I would like to run some benchmarks with this game since it looks like the RX480 is not performing good at all with epic settings at full HD resolusion. How to run it?
Apparently UT uses Metal. Curiously, the Mac Unreal Engine developer (Mark) said here that Metal games were forced to use V-sync. But UT can run above 60 fps, so I'm confused.
Out of curiosity: is the Mac version for you also missing crucial parts of the user interface for a while now?
Windows version (the shot is a bit older, but the problem is still essentially the same)
You can use the Mac OS frame counter - Count It - but, you have to turn off Apple's SIP to do so.
Thanks.Metal uses CoreAnimation to display and CoreAnimation supports updating at up to 120fps but is always v-sync'd. On 60Hz monitors some frames will be dropped by CoreAnimation (otherwise it'd run at half-speed!) so our frame counter will say 120fps etc. but the monitor still only shows you 60 frames each second.
So why is there a VSync setting in UT (I don't have the game, but it looks like there is one)? I've heard that V-Sync reduces response time, which is the main reason why pro players turn it off. Does turning V-Sync off have any befit for Metal games at all?
I also see that GFXBench Metal can measure frame rates above 120 fps in "onscreen" mode. How is it possible?
Finally, do you know how the "adaptive refresh rate" of the latest MacBook Pros (as Apple says) affects games?
Lots of questions I know.
Thanks Mark, but I was asking about the benefit of turning V-Sync OFF in Metal games.
Are the additional non-displayed frames just wasted computation, or do they add some granularity to the gameplay, e.g. allowing the player to react quicker? I suppose not, because if it was possible, games would implement that solution: allow minimum response time without screen tearing.
I'm not quite sure why Apple decided to force V-Sync in Metal just because core animation renders most of the UI.
There's the windows compositor (which uses Quartz Extreme) and there's what happens within windows. OpenGL used to power both 3D games and the windows compositor, but you could still have a windowed game without V-Sync interacting with other windows. This didn't cause screen tearing of the whole desktop.
And yes, in GFXBench Metal, there is no screen tearing so no more than 60 fps show on screen. But some tests can measure up to 500 fps and more.
Which means that if a Metal game engine can generate much more than 60 fps, forced V-Sync does not reduce power consumption and does not increase battery life?Metal deals with this a bit differently, rather than directly telling the system when to present you render into a Drawable which provides you with a texture from an internal pool. You just tell CoreAnimation when this texture is ready to present and CoreAnimation decides when to actually present it.
Metal uses CoreAnimation to display and CoreAnimation supports updating at up to 120fps but is always v-sync'd. On 60Hz monitors some frames will be dropped by CoreAnimation (otherwise it'd run at half-speed!) so our frame counter will say 120fps etc. but the monitor still only shows you 60 frames each second.
What has happened there? Get yourself onto the UT forum and report this so somebody fixes it...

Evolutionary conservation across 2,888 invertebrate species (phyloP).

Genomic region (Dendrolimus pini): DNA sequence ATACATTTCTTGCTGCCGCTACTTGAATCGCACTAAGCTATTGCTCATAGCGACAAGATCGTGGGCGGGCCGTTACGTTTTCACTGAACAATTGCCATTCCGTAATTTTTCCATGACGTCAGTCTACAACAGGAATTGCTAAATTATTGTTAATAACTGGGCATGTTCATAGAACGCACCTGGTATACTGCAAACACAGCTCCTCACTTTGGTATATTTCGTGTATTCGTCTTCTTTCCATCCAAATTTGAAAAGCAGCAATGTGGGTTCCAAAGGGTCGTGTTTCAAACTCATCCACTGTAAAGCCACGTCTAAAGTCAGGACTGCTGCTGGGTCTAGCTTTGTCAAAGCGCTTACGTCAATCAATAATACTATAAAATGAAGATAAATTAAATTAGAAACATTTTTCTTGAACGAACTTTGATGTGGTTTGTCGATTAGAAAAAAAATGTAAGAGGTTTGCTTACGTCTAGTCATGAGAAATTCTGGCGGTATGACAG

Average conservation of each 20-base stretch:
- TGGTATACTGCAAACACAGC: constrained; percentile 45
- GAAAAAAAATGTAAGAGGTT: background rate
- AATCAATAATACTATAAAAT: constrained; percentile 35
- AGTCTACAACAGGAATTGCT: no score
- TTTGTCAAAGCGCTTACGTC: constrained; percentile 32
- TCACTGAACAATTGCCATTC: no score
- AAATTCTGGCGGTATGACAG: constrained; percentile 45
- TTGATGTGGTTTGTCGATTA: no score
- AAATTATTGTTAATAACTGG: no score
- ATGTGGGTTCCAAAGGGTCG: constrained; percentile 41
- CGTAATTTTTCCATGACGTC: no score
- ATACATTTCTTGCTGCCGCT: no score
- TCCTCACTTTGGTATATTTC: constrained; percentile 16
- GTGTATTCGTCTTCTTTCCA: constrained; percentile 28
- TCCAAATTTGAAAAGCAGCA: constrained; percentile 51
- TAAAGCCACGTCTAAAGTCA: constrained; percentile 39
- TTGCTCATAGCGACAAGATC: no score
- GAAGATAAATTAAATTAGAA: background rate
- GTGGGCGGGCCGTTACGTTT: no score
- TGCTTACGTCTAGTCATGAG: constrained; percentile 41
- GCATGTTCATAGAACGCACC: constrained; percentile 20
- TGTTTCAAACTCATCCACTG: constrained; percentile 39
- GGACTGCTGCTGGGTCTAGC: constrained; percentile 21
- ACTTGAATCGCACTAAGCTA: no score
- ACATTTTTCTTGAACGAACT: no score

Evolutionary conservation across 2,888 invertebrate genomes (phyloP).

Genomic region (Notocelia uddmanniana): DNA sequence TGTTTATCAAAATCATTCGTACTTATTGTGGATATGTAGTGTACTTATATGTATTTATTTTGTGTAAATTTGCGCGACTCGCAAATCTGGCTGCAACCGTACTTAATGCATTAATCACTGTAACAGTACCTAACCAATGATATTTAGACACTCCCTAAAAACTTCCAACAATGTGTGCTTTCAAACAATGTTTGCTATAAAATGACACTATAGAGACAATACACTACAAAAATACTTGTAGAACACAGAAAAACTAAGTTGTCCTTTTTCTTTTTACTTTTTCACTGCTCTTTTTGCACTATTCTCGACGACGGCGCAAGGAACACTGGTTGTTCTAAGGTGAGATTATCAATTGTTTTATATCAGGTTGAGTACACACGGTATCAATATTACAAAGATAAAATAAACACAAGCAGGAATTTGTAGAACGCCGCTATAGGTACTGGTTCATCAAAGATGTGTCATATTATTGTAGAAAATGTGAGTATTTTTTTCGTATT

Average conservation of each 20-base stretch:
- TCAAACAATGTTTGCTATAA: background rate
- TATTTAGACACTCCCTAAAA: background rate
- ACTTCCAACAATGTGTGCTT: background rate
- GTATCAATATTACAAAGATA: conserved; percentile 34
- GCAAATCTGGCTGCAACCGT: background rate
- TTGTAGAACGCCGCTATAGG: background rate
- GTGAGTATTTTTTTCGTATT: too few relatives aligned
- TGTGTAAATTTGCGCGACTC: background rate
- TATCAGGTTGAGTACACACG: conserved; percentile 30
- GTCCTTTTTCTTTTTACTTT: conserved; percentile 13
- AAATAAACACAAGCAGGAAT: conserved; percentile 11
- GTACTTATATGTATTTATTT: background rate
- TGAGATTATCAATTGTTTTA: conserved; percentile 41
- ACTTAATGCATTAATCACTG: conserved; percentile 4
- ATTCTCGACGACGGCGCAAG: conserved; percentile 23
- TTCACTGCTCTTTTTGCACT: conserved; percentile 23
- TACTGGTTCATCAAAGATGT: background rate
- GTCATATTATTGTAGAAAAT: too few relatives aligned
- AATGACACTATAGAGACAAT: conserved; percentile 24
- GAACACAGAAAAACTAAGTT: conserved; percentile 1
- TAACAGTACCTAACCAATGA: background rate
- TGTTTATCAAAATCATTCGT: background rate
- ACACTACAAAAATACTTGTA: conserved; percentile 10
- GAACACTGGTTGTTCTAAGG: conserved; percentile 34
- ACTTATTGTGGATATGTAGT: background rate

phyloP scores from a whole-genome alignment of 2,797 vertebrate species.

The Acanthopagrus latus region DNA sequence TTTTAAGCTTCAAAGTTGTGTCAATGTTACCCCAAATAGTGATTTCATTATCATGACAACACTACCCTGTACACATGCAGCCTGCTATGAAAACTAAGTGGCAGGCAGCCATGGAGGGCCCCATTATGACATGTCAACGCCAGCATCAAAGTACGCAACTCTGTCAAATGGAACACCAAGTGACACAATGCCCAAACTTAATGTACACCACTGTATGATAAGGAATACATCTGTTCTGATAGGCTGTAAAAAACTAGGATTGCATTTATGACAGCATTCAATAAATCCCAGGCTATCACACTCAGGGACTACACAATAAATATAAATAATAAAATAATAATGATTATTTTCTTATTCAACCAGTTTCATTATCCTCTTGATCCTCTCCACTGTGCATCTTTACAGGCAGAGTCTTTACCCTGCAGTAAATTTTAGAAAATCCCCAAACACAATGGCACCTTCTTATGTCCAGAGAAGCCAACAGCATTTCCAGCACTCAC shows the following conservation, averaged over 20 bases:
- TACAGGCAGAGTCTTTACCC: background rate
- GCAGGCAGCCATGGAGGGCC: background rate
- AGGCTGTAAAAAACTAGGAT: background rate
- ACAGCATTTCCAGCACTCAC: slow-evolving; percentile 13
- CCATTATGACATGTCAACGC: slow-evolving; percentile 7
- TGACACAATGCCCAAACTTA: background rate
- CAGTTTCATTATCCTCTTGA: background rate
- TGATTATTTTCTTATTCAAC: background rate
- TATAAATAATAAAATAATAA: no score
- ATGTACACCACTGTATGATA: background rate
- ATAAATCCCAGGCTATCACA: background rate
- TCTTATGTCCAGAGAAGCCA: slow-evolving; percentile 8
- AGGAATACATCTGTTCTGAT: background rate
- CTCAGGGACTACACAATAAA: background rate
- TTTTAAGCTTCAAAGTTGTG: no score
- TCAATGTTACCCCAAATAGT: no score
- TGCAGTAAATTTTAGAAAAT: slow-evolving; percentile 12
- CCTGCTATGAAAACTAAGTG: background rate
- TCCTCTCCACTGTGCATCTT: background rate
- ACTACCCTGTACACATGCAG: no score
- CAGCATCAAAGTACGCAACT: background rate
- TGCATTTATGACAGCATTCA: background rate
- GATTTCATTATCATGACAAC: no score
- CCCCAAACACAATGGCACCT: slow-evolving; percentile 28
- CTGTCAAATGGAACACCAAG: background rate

Well now that UT is running Metal it won't work for UT - but you shouldn't need it as UT has its own frame counter.
How do you find that frame counter? I can't seem to locate it.
Ok. Does it mean that a Metal game can run at any frame rate between 60 and 30 fps? Because I know some OpenGL game where it's either 30 fps (or less) or 60 (with V-Sync ON of course), which isn't great. I've noticed that Source games (including Source 2) behave like this on nVidia GPUs (OS X). But on AMD cards frame rates can take any value between 30 and 60. Not sure why.
Which means that if a Metal game engine can generate much more than 60 fps, forced V-Sync does not reduce power consumption and does not increase battery life?
OpenGL V-Sync does. At least I hear the fans slowing down when I enable V-Sync.
EDIT: Ok I'm starting to understand. With triple-buffering, the game still goes as fast as possible and you don't increase battery life by enabling V-Sync. I suppose that core animation has the same effect as triple buffering, even if it works differently.
One question though. Is it equivalent to directX "render ahead", which, as I understand, may induce some lag?
Interestingly, Sierra may have changed a few things in respect to frame rate limits compared to El Cap. Apparently, GFXBench could not go faster than 120fps onscreen before Sierra. https://forums.macrumors.com/threads/looks-like-metal-got-an-update.1977661/#post-23016160I don't think Metal Drawable present is just render-ahead, i.e. a fixed swap chain where each frame must be displayed and will block if no element is available for the next frame to use. Since some applications seem to think they can render at very high frame rates (e.g. GFxBench's Onscreen test) my supposition is that they actually drop some late frames, like in this answer about D3D Render Ahead.
Interestingly, Sierra may have changed a few things in respect to frame rate limits compared to El Cap. Apparently, GFXBench could not go faster than 120fps onscreen before Sierra. https://forums.macrumors.com/threads/looks-like-metal-got-an-update.1977661/#post-23016160
But could you help me translate from ms per frame to frames per second??